The U.S. government has maintained its objection over the years (though not consistently) because some imagine that it provides a protective argument should U.S. officials face allegations of war crimes in an ICC member state. It does not. The ICC’s judges have repeatedly upheld the court’s ability to prosecute individuals from non-member countries, and even close U.S. allies do not take the U.S. position seriously.

The muddled U.S. view on the Ukraine investigation has costs. As things now stand, the administration will be caught flat-footed and unable to assist when the ICC begins to issue arrest warrants against Ukraine-related defendants and seeks help locating and arresting them. Top U.S. lawyers and diplomats will presumably be hedging their remarks or offering misleading claims of support at Ukraine’s Lviv conference this weekend, or at the conference that the British and Dutch governments are hosting on “practical support to the ICC” next month.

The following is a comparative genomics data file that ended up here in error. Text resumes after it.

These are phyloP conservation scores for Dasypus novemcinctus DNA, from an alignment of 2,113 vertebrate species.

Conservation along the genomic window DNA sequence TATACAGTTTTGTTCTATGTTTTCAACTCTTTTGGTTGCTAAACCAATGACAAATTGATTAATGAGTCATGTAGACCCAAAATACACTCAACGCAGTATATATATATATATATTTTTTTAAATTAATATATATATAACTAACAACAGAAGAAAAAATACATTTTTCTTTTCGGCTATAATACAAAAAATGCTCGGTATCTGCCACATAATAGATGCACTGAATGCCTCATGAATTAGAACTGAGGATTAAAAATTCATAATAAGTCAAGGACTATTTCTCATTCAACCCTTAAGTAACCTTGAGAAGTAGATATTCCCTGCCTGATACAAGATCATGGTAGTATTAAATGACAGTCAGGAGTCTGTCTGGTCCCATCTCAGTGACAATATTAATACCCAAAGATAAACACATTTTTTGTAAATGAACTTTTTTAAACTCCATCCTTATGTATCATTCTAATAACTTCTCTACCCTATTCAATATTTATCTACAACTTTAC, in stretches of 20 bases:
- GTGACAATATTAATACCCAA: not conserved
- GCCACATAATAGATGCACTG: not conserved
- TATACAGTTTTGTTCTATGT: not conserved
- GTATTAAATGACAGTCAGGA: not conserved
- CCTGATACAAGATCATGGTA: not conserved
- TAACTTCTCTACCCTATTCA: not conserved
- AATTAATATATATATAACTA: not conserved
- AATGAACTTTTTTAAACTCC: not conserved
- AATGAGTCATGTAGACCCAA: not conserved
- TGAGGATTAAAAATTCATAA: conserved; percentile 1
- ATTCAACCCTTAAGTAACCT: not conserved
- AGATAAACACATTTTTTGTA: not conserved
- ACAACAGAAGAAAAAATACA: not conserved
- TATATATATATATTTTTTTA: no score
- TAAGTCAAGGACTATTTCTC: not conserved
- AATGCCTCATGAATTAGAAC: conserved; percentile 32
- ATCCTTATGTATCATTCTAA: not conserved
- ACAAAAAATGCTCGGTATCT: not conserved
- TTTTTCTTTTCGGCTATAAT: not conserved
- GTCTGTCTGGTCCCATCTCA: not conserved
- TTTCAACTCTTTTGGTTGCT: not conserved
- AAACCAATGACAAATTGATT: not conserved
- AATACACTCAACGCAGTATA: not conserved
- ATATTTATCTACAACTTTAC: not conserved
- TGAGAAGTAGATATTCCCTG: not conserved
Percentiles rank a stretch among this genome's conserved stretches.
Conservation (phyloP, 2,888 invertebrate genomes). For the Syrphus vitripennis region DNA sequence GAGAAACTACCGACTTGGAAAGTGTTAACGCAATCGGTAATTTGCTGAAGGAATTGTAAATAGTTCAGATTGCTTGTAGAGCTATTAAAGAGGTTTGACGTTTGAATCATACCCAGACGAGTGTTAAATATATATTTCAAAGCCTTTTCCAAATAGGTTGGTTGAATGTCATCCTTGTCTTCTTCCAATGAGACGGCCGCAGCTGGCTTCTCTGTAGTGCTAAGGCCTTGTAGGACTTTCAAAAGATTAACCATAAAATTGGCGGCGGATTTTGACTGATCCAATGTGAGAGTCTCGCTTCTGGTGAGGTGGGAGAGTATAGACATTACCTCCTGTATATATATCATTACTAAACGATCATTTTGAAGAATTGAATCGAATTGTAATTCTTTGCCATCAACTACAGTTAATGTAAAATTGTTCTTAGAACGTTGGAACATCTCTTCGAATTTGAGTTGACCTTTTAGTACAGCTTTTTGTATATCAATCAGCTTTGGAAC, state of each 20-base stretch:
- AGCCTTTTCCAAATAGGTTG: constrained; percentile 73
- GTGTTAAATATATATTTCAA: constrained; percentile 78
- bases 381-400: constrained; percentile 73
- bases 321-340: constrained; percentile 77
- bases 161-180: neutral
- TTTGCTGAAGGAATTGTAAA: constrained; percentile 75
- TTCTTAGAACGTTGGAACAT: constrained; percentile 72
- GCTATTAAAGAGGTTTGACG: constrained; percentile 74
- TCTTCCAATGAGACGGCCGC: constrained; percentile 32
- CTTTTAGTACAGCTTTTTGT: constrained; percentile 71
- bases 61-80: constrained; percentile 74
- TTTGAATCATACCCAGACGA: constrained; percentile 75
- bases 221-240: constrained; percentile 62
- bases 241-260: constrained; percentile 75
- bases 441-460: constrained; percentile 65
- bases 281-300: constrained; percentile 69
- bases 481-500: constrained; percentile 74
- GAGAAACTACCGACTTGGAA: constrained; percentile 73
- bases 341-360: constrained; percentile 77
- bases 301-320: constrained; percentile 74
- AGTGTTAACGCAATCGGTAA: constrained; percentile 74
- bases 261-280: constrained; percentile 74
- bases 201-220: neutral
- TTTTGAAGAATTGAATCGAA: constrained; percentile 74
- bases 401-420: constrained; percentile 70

The ICC’s investigation may be the only viable effort to hold accountable certain senior Russian officials for their forces’ atrocities in Ukraine. The only thing that stands in the way of the United States supporting that effort is its misguided position that the ICC should not investigate individuals from non-member states such as Russia. There is no legal impediment to dropping that position, nor any winning policy argument for maintaining it, but the administration has allowed the issue to remain unsettled more than a year into Russia’s full-scale invasion.

Helping the survivors of Russia’s war crimes in Ukraine secure justice is an urgent task, and Congress has opened the door wide for the United States to serve as a partner through all the institutions that Ukraine has mobilized. The Biden administration should finally decide to do so, and members of Congress should hold it to account.

IMAGE: U.S. President Joe Biden (R) meets with President of Ukraine Volodymyr Zelensky (L) in the Oval Office of the White House on December 21, 2022 in Washington, DC. (Photo by Alex Wong/Getty Images)